Wednesday, March 2, 2011

Western Regional Jail


The Western Regional Jail in Barboursville was officially opened on December 13, 2003.  It was built to house a capacity of 400 inmates from Cabell, Putnam, Mason, Lincoln, and Wayne Counties.

The proposed land for the construction site required the removal of one of the oldest cemeteries in the area, the Merritt Cemetery, which held many of the descendants of William Merritt, a prominent early citizen, as well as Malchor Strupe, a Revolutionary War veteran.

In 1999, as ground was broken, it became clear that the building site also was of Native American significance.  Two different archeology groups were brought in, but it was declared that plowing and road construction had disrupted the site to the point where it did not qualify for historical preservation.  Still, tools and pottery shards, and even remnants of a fire pit were discovered, and attributed to the Woodland Indians.  The bulk of artifacts put the date at anywhere between 700A.D. and 1200A.D., but there is reason to believe that the area was used as a temporary campground way before that. 

The HRC, an archaeological and  historical preservation group from Morgantown also began "Phase II" in 1999, which consisted of surveying and relocating the Merritt Cemetery.  In October of that year, the graves were officially moved to a new location a short distance away, and still on the original homestead property.

The team found 25 visible stones, and 15 buried bases or fragments.  They also found at least 28 unmarked graves.  There were 52 total burials that were found, and 19 of those were outside the fence.

The soil in the area was so acidic that not much was left of the remains.  A few teeth, a button or two, soles of shoes, and coffin hardware were all that were left.  These artifacts, along with the darker dirt (indicating organic matter) were put into pine boxes and re interred in the new location.

This is really the stuff that breeds ghost stories...of course, the Woodland campground became an "Indian burial ground."  Also, it is a fairly accepted theory that spirits are unhappy whenever their earthly remains are undisturbed.  Unfortunately, there is an added element.  It would have been impossible to scoop up all the organic matter which was so decomposed, so technically there would still be bodies buried under the jail.

Almost immediately upon opening, staff and inmates alike began reporting strange phenomena.  Voices and footsteps are heard when no one should be around.  One inmate claims that he was shoved down, and someone caught him.  He turned to see who had saved him from falling, and no one was there.

In another incident, an employee was asked by an inmate to bring him a shaving kit.  Upon returning with the kit, the guard realized that no one was assigned to that cell.  Cold AND hot spots have been reported within feet of each other, and people have said there is a negative vibe in the whole place, even more so than what one would expect in a jail.  Interestingly enough, there have also been several deaths...a little more than what you'd expect in a jail less than five years old...one man allegedly committed suicide while being held for a minor charge, and at least two others died of apparent overdoses.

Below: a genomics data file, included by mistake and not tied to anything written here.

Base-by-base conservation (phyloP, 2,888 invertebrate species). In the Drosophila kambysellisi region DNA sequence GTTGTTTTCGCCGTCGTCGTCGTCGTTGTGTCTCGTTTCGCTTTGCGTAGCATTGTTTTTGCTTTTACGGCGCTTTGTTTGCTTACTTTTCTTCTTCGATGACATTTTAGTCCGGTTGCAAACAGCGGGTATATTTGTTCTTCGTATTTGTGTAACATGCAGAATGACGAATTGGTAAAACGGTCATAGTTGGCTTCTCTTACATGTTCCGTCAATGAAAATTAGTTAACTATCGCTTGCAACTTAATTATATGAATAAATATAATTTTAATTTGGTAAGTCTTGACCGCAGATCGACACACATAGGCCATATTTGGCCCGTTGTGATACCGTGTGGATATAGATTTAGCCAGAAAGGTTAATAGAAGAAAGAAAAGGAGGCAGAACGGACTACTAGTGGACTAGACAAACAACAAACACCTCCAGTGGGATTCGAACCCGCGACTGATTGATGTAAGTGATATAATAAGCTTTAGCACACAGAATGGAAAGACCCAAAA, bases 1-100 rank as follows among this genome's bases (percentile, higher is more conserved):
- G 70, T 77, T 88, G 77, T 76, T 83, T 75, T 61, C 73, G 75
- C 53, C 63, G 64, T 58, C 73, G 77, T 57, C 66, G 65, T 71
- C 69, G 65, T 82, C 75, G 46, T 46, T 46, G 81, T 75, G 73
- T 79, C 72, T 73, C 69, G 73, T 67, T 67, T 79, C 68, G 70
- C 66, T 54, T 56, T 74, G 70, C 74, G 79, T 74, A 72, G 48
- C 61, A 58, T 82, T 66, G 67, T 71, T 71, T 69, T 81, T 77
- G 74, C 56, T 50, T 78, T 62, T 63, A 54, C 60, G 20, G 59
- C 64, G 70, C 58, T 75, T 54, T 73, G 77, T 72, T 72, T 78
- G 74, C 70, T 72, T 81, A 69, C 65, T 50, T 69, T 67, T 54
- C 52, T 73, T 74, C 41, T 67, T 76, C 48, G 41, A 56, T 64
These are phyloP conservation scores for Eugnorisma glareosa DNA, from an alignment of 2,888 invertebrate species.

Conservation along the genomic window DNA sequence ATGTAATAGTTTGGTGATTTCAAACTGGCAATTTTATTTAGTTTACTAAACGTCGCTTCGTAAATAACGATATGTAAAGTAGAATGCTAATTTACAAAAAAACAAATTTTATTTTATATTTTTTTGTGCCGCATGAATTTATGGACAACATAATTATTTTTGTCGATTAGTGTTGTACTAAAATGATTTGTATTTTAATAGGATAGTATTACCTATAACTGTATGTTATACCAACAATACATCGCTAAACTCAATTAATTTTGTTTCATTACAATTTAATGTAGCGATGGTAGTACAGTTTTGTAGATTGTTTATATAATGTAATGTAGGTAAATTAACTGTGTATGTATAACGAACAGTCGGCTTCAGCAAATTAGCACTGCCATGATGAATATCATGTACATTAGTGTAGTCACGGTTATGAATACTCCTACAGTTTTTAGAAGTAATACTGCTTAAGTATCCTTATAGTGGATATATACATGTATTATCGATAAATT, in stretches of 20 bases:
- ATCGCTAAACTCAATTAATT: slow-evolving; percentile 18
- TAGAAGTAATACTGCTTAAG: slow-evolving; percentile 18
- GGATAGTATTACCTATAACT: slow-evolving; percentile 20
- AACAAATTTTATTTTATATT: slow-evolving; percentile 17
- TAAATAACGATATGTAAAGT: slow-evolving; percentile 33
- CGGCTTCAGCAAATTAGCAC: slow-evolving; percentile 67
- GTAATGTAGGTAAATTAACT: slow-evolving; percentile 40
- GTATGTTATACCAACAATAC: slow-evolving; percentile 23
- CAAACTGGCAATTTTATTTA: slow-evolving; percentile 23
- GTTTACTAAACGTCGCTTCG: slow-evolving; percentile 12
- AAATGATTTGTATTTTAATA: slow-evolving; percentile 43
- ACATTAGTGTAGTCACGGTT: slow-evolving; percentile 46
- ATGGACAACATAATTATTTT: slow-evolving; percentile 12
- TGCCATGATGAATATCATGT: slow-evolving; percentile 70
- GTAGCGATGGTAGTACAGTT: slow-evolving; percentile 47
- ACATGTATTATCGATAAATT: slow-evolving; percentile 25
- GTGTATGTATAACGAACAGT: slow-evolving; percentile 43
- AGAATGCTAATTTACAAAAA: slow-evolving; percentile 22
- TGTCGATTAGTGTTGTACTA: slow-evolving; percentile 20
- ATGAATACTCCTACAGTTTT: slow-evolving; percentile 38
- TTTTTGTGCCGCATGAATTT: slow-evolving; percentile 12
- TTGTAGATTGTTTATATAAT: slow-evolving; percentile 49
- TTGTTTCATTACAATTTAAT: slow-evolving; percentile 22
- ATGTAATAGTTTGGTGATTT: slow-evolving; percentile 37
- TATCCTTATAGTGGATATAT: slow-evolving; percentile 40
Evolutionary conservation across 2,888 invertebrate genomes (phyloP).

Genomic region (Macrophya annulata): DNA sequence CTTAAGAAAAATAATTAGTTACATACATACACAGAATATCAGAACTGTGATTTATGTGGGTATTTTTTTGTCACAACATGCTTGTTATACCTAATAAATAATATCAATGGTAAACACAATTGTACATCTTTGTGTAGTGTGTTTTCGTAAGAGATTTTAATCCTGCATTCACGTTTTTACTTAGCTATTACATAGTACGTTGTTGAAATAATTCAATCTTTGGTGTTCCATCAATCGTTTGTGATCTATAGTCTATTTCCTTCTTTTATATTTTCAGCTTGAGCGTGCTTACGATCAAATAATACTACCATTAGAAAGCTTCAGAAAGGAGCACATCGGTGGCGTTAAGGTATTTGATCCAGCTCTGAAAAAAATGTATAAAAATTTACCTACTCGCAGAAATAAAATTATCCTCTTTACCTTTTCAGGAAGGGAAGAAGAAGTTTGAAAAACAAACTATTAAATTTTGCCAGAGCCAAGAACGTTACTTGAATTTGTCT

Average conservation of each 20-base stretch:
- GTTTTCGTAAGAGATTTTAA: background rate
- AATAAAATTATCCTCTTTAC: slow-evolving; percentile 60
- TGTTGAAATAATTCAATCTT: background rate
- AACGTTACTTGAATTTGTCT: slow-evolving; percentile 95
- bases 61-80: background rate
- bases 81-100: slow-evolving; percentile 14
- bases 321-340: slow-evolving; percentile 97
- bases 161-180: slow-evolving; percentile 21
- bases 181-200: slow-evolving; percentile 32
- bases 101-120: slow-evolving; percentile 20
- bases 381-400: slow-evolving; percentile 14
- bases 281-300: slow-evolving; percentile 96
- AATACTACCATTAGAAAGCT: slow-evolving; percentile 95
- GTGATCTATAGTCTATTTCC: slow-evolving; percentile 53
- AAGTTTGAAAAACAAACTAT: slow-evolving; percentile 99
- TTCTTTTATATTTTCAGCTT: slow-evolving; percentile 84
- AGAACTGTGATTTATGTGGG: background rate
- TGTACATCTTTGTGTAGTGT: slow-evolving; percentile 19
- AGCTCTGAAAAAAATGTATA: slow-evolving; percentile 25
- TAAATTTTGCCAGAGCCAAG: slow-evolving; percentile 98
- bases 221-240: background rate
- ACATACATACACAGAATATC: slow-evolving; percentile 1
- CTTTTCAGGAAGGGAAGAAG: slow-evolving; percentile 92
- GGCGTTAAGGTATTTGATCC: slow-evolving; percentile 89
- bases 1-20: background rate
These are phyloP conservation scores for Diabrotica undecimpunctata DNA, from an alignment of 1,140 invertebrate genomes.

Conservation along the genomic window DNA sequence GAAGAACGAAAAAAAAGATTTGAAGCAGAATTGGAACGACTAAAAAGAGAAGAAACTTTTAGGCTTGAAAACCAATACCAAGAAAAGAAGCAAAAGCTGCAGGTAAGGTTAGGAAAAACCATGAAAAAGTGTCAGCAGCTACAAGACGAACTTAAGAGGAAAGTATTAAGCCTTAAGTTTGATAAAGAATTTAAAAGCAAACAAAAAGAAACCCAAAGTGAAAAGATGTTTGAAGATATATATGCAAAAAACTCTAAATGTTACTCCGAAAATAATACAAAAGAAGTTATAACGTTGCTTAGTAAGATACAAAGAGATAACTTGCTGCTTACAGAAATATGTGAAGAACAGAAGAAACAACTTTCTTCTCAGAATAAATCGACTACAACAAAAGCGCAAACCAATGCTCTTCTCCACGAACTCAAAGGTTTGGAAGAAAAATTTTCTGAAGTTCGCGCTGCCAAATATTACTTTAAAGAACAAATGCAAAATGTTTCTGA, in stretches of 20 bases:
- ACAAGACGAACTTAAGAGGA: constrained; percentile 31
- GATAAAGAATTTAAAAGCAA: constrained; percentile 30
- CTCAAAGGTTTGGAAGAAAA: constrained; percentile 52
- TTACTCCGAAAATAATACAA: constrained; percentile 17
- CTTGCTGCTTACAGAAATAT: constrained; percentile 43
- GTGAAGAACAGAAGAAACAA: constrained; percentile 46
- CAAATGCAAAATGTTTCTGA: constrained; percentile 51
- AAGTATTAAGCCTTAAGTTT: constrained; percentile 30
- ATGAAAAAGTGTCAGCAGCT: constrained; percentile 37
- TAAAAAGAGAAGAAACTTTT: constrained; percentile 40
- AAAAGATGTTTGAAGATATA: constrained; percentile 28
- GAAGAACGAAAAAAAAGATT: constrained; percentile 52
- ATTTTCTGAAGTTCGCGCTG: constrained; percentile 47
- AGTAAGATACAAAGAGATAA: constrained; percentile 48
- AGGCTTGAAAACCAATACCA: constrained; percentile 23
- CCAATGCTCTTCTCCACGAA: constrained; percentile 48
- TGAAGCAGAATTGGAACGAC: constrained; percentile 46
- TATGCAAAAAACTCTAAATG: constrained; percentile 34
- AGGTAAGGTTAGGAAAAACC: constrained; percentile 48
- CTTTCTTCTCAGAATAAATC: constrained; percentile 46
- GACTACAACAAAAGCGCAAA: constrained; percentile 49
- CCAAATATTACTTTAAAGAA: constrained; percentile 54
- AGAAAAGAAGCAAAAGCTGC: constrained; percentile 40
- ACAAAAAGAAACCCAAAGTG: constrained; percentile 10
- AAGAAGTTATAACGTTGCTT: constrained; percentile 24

7 comments:

  1. This place still used as a jail?

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  2. I knew the boy who commited suicide. He had a fight with his wife and the cops took him and 5 minutes after he got in cell he was dead. They said it was suicide but the cops was aggressive upon arrest. Who really knows I do know they was checking on the death.

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    1. Yeah, it definitely sounds like it was a sad, needless death and we'll probably never know the whole story about what happened with death, and the death of several other inmates.

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  3. I'll tell you, I think the spirits of all the people that were moved might be a little upset. I wonder if they had a preacher say a prayer for the ones that were moved.

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  4. If your going to tell the story ... at least tell it right. They didn't give out shaving kits. They only gave out a razor and a small package of shave gel.

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    1. I consider that a 'shaving kit,' lol. In any event, the guard who related the story called it such. As I don't work in the correctional industry, I don't know the actual jargon and what all would constitute your definition of 'kit,' but a razor and pack of shave gel is close enough for colloquial usage. Thank you for your message!

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